Just as male editors routinely consign stories about gender equality to lifestyle sections and programs because they do not recognize how these issues relate to them, male politicians of the left tend to overlook misogyny in their own ranks, blinded by their own sense of virtue. You cannot fix what you do not see. As a political activist and in my latest book, Attack of the 50 Ft Women, I work to make visible the mechanisms that in holding women back damage everyone.

This post originally appeared on Ms. Magazine.

Photo Credit: Alisdare Hickson/Flickr

59 comments

Jonathan Harper
Jonathan H2 months ago

NOTED!!

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RONALD Walker
RONALD Walker2 months ago

The problem is men think they can persuade or seduce a woman. That happens only in movies. My thinking and I hope I am wrong! That a CEO can't be a mother and a CEO at the same time. Now many super-conservatives are CEO. That could be the problem. This is what I think. Conservatives will hire a conservative thinking man. That’s the problem and when hard work woman come into the upper management. A conservatives thinking man becomes scared. No more sexually explicit jokes. That’s manly man talks. The other problem is how Conservatives thinking man think. If the woman is overweight. She is lazy. If the woman has a nice body. She used her sex to get to the top. Talk about being closed minded. That how many very conservative men think. Sorry ladies. This will be a hard nut to crack.

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Kathryn I
Kathryn I2 months ago

This must stop! Noted! Thanks!

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Cruel J
Cruel J2 months ago

Noted.

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Nicole Heindryckx
Nicole Heindryckx2 months ago

2.- As my knowledge on certain issues was even better and more elaborate than that of some male surveyors, each time I opened my mouth to try to explain certain things, or to contradict them when they were wrong , MY GOD it was as if the sky fell on my head. How could I know that ?? Had I ever been on board of a ship ?? (yes many many times together with the Manager to take notes during his discussions / interrogations with the Captain of a ship) Did I know the difference between a coil and a rod ?? and so on and so forth. It was really disgusting. Although they knew I had more years of experience, and that I kept studying the files from A to Z, I was still considered a "stupid chicken" because Maritime matters were not for women... I have shed my tears about their rude and sexist behaviour, but NEVER in their presence. But neither did I shut up during discussions or meetings when I was convinced that my standpoint was better or more acceptable than that of the male Surveyors. I also learned to curse, and have a very big mouth, even if it was a Captain I was speaking to. But YES, it is a very hard world, when you have to defend and prove yourself each day against some sexist morons... The situation in the Port of Antwerp is still the same. I think this is a war a woman will never win, because it will only a very very few women versus a whole bunch of men. It's sad, but I certainly will not change it at my age. Younge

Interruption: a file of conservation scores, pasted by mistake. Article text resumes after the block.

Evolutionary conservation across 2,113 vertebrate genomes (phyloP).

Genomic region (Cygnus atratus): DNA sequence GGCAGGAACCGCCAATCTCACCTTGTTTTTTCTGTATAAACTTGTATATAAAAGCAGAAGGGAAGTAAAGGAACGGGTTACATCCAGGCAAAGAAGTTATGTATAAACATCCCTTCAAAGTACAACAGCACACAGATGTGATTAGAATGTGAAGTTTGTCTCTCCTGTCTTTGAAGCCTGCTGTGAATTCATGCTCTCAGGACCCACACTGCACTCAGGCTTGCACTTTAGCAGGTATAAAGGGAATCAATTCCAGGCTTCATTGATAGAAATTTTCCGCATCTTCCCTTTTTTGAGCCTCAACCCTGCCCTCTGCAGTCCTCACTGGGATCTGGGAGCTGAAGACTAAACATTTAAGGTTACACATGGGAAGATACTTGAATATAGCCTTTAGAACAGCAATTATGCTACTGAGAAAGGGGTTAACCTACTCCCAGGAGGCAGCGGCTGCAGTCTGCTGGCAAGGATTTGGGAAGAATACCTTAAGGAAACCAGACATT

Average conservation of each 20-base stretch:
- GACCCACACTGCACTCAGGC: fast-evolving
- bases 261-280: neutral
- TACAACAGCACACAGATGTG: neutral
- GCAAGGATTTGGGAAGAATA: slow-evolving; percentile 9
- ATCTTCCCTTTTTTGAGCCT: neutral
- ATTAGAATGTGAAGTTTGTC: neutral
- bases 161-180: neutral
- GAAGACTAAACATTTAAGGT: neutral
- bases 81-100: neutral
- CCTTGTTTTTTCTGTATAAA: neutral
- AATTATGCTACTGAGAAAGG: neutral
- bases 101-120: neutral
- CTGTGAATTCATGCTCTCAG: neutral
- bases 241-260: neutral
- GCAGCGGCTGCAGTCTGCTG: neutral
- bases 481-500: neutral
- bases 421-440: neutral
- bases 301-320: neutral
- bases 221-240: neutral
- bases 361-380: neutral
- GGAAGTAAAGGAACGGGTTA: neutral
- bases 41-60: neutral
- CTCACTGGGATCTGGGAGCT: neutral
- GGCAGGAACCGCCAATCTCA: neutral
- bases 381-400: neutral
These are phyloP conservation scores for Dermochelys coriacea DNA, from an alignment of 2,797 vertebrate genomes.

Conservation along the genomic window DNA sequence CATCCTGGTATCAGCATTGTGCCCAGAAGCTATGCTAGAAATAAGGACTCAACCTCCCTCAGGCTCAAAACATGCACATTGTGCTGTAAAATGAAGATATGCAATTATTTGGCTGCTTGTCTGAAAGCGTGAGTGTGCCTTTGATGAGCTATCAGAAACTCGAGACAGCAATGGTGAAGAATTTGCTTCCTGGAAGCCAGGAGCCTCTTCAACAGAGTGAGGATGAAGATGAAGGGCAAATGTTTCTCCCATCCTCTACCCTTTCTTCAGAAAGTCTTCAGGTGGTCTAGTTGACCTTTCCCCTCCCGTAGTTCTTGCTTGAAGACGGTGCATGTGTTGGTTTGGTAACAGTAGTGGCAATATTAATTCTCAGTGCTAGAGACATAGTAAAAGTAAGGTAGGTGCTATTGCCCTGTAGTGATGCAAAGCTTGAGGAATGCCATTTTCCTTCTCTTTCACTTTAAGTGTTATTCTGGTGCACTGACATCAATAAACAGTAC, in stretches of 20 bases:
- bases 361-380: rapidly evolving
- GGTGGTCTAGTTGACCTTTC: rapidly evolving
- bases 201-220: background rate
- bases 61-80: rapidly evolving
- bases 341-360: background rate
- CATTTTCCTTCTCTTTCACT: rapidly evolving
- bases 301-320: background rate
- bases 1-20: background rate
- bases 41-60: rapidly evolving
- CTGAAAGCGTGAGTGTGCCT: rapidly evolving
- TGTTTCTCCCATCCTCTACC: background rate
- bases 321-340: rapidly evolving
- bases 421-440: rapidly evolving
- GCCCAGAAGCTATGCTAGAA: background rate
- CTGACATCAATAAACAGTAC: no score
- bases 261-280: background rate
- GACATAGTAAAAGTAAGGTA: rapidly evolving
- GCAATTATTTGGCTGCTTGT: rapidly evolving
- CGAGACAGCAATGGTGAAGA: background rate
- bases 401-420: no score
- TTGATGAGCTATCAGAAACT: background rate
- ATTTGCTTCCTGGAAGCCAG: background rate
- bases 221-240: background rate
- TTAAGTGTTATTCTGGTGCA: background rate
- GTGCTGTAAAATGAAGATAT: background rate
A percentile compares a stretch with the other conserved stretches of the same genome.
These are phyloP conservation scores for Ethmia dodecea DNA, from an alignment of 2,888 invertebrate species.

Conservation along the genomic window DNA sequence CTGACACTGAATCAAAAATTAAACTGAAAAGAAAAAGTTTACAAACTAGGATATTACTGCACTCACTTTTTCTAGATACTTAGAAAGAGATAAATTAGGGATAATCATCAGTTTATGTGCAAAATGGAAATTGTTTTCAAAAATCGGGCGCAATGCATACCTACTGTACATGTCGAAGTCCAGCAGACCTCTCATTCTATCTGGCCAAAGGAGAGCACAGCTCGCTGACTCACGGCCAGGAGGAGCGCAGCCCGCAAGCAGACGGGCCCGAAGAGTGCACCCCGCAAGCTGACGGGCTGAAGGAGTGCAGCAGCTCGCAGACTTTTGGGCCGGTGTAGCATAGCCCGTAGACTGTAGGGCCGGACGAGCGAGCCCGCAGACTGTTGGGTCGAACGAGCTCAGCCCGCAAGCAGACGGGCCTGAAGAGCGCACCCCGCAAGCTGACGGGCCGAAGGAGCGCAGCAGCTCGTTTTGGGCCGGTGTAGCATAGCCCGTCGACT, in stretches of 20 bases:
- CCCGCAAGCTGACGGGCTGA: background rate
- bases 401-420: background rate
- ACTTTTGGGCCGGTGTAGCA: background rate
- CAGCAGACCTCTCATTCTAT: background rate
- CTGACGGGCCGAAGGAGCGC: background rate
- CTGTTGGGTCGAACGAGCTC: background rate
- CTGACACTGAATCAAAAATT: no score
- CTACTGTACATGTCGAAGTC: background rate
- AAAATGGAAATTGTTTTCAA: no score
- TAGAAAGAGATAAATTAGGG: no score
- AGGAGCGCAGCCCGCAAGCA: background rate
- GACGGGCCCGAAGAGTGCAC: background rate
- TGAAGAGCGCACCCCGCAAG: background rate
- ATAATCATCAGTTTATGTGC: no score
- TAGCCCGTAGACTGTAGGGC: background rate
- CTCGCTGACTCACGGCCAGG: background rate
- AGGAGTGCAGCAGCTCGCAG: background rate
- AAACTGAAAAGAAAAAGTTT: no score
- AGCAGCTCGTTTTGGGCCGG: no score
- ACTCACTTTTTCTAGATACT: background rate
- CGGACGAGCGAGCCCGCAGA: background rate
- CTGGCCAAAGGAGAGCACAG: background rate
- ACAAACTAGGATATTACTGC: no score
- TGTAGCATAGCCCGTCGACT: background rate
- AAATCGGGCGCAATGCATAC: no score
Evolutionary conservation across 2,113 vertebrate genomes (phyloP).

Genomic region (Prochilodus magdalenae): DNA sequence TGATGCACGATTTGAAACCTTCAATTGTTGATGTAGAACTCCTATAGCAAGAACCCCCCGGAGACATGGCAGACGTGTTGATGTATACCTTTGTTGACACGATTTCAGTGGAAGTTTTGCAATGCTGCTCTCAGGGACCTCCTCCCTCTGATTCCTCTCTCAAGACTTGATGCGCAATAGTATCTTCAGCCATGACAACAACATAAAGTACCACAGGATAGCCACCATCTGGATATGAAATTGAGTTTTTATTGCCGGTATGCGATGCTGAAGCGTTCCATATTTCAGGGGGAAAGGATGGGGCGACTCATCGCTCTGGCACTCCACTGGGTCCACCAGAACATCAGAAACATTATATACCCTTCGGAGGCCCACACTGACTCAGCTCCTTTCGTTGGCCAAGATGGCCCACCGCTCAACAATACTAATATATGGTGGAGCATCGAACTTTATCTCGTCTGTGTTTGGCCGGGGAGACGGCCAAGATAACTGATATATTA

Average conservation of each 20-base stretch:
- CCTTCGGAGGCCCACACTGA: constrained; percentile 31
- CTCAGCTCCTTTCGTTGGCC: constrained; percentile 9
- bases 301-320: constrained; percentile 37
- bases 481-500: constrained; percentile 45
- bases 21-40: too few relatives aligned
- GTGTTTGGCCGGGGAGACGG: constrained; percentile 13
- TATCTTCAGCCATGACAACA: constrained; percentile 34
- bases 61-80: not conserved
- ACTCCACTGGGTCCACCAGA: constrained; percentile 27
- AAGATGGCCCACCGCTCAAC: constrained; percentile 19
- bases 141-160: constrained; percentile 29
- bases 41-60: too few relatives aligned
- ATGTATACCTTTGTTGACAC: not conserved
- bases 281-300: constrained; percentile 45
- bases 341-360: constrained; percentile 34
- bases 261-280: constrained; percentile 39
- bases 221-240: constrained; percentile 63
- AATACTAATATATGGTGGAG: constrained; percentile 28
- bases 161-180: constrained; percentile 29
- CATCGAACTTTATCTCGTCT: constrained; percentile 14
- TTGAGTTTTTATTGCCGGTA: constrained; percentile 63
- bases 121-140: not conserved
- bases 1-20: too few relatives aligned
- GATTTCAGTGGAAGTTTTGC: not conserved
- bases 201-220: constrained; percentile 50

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Nicole H
Nicole Heindryckx2 months ago

Regretfully, I totally agree with this article. I started working at the age of 18, just as an employee, typing letters, contracts, making photocopies and a lot of other small jobs I had to do. However, as my interest in my job became bigger by the year, at a certain moment I was promoted as Chief Secretary to the Manager. I was working for a maritime linked company, surveying damages to cargo and/or ocean going vessels. All our surveyors were men, and I must admit, that when you are amongst a whole bunch of machos, it was very difficult to keep standing on your feet. Although I would have wanted to become a Surveyor as well, this was NOT DONE at that time (30/35 years ago) and I would have been the first woman in this capacity in the port of Antwerp. I did not push my wishes. Not because I feared the competition of all those men, but because it was as 24/24 and 7/7 job. And it was not in shifts. So one day you could easily work till 2 am in the morning, and be present at another survey at 6 am. I was luckily married, and had 1 son. If I would have battled for my position as a Surveyor, it would mean : no more family life. And I was not prepared to give up my status as a mother and a wife, just to prove I could do this job as well. However, I continued my job as Chief Secretary to the Manager and kept busy studying the most difficult files we had ever had in the past. .../2

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Bill E
Bill Eagle2 months ago

Sexism still exists and it is most apparent when you read Trumps tweets.

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Philippa P
Philippa Powers2 months ago

Thanks.

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Janet B
Janet B2 months ago

Thanks

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Janis K
Janis K2 months ago

Thanks for sharing.